Unimaginably, the power of peer pressure overwhelmed Njagi, as he was among the attendants who turned up for this popular event. The likes of Prof. Mwau, Mapanya, Saimo DJ, Milly 1st Lady, Nizzilicious, Mongoose, Anastasia, Ka-Penguin and many others from Nduduri, Kwa Huku and Kia Ndutu villages had equally checked in. Interesting Mwaura aka Prof.Mwau had been nicknamed Prof back in Kia-Ndutu Primary School for carrying his books in a briefcase that had seen better days bequeathed from his Mkorino dad, instead of a school bag, much to the ridicule from the rest of the pupils. Prof’s dad was also known for his ever overgrown and bushy beards and white suits dressed all round the week. Ka-Penguin on the other hand, got her name despite being the creme of the class with her consistent top grades, due to being overly short, hence the pupils teased her that she’d easily be confused to a ‘small bird.

Back to the event, music played loud and booze was in plenty stretching the event to the dark and evil hours of the night. As you’d expect with teenagers and young adults full of life, machismo and vitality, stuff happened. Dancing crews outdid each other while the energetic audience cheered them on. Judy and Lilian, dressed in very raunchy hot pants literally brought the house down with their erotic moves and boneless bodies. At a far corner, teenagers as young as 16 years were sucking on shisha pipes never mind it was banned, engulfing the entire ambiance with their colourful puffs. Meanwhile, outside the parking bay, you could only hear moans and groans of things boiling up from lewd millennials.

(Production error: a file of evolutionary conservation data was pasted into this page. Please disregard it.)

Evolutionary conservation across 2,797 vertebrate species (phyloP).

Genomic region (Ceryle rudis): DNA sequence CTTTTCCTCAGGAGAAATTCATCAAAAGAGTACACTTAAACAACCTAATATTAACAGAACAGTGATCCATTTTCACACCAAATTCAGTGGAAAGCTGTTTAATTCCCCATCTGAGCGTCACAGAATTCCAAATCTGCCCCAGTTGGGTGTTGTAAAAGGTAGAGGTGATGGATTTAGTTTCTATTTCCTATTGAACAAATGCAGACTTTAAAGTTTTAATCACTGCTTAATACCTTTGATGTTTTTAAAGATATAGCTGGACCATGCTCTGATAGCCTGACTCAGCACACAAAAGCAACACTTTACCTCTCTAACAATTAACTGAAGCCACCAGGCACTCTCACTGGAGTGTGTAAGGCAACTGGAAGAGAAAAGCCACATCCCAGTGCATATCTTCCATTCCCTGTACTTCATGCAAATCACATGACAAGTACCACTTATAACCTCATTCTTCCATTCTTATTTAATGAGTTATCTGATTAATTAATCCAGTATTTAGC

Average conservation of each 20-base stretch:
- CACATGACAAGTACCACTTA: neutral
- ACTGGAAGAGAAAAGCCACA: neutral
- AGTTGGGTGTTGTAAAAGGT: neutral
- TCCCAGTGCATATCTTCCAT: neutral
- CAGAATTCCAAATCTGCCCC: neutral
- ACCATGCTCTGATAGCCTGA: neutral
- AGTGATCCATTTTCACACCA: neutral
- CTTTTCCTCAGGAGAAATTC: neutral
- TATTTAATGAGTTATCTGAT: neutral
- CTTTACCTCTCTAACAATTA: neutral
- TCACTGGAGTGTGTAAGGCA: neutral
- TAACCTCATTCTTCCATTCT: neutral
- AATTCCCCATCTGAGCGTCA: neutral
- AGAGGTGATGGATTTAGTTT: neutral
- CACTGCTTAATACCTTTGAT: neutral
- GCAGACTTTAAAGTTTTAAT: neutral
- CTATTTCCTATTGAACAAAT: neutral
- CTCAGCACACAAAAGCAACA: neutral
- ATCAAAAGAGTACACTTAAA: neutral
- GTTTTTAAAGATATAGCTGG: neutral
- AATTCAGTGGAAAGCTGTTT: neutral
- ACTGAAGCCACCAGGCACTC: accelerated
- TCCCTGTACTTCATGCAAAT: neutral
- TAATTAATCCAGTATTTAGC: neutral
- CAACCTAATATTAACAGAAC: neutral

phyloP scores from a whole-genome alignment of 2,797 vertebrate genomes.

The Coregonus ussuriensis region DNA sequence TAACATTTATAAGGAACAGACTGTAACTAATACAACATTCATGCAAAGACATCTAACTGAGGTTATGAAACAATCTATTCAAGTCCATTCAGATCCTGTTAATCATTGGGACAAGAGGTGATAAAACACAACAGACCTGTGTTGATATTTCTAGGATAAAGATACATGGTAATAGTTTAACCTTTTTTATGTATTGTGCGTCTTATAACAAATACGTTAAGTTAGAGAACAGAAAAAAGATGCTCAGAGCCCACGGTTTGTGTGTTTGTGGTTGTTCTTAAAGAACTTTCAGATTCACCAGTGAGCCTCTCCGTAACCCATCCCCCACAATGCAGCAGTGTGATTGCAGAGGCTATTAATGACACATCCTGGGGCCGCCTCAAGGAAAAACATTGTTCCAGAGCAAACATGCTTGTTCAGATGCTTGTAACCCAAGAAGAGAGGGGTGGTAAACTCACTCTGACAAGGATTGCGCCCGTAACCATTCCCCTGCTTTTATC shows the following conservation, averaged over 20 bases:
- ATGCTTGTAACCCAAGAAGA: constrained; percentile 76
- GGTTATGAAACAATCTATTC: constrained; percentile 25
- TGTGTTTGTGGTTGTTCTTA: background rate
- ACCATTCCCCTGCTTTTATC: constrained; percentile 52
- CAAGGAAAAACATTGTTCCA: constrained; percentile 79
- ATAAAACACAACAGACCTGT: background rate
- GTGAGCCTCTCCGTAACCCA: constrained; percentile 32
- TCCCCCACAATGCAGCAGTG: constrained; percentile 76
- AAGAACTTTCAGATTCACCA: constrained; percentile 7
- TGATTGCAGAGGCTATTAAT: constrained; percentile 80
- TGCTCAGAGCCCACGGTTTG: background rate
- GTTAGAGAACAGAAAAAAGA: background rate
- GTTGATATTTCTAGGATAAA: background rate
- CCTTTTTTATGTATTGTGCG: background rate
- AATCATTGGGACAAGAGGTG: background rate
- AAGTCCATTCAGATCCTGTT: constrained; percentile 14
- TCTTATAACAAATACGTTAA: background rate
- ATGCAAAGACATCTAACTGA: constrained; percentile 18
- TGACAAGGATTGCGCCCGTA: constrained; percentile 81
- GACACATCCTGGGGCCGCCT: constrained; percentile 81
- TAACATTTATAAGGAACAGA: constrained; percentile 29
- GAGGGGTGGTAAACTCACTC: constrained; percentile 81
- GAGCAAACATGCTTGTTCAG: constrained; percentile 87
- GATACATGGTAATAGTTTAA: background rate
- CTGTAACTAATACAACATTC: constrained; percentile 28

Njagi out of influence kissed Shiku and he didn’t like it. He was engaging in a kissing escapade for the first time and the entire experience was incredibly awkward. Shiku seemed to have enjoyed the 30 seconds act but Njagi could have none of it given a second chance. He wondered how people did it so comfortably and called it romance. He felt like he just tasted cement or black cotton soil. Shiku had always had a crush on Njagi and since she was obviously under the influence, took advantage of her state and grabbed Njagi’s arm and dragged him outside the main arena to a dark corner behind a neatly manicured cypress fence where things unfolded. Darkness seemed to wipe off Shiku’s shyness as she took full exploits of the opportune moment to confront her desires.

The taste of his tongue and saliva took her to cloud nine – it was heavenly, beautiful and more than fulfilling. She was intertwined to his body, holding his cheek bones with both of her soft palms and locked to his torso. She didn’t even notice she had raised her feet to match his height. Njagi could feel his heartbeat synchronized with hers, racing like the Jehova Witness drums. A salacious warmth rising from Shiku’s crotch emasculated his slim legs and he knew he was almost crossing the red line to a place of no-return. He couldn’t figure out why stuff happened that fast, and quickly left Shiku catching her breath. He would dash back to the main arena and continue dancing while Shiku still pitched in the dark, found herself making sense of what she had orchestrated, unsure whether to cheer or jeer herself.

Eventually, some got laid, some broke their innocence, some kissed for the first time, some conceived, some were allegedly raped, while some got their names presented to Chief Kiahuthu – a hard-headed, bullish and long human being who’d not fit through any standard door.